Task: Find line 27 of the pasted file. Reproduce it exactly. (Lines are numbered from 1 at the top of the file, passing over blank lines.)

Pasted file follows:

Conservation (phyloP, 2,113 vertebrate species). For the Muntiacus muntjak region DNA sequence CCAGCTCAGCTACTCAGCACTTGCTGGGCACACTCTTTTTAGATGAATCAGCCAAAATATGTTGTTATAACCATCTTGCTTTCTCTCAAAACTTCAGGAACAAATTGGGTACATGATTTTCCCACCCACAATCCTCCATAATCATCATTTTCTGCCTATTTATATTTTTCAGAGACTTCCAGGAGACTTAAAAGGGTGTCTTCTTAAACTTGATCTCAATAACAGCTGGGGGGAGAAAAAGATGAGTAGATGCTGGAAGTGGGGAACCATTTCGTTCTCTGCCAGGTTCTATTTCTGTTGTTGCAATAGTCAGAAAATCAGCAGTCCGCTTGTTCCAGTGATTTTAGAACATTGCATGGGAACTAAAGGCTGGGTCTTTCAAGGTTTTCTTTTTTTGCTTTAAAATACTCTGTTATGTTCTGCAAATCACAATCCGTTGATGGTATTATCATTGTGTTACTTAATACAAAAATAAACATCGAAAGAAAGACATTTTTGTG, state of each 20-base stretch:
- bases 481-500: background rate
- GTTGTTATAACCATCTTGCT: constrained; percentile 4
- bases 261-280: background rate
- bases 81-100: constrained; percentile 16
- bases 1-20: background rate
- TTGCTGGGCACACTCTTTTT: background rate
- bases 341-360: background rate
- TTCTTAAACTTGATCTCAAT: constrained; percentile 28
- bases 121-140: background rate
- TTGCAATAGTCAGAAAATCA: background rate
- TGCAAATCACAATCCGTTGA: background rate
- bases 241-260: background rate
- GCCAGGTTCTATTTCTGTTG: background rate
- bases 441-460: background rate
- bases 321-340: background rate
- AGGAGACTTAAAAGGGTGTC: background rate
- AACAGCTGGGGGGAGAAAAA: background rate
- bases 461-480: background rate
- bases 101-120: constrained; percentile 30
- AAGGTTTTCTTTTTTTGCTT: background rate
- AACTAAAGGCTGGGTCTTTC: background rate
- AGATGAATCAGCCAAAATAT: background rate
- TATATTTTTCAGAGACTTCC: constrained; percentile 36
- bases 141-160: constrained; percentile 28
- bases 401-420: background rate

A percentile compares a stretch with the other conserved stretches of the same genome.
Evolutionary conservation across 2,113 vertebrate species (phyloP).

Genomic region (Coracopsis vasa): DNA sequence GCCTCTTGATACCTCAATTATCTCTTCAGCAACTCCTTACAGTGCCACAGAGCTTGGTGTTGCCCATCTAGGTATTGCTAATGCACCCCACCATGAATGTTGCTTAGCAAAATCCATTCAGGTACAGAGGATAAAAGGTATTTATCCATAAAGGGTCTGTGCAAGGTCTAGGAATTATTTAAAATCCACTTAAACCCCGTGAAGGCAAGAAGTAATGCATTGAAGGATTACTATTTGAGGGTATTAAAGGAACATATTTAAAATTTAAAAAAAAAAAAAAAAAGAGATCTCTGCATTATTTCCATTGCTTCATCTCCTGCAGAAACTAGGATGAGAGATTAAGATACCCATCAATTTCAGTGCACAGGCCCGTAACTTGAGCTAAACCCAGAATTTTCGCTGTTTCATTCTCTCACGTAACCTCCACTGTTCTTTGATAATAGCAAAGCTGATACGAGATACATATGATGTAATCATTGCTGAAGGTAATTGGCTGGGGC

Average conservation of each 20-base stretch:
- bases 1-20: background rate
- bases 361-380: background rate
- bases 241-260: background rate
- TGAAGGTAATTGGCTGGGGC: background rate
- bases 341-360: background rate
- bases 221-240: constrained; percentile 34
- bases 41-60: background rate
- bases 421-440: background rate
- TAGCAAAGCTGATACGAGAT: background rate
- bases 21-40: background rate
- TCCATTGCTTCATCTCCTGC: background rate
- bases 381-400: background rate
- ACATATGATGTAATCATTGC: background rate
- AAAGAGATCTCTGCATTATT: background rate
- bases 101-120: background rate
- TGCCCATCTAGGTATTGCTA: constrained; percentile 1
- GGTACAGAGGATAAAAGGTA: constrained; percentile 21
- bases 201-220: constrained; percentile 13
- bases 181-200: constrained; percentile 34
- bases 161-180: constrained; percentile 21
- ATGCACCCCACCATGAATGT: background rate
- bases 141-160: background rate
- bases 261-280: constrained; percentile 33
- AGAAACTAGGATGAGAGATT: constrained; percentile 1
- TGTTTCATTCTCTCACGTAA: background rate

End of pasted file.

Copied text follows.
A percentile compares a stretch with the other conserved stretches of the same genome.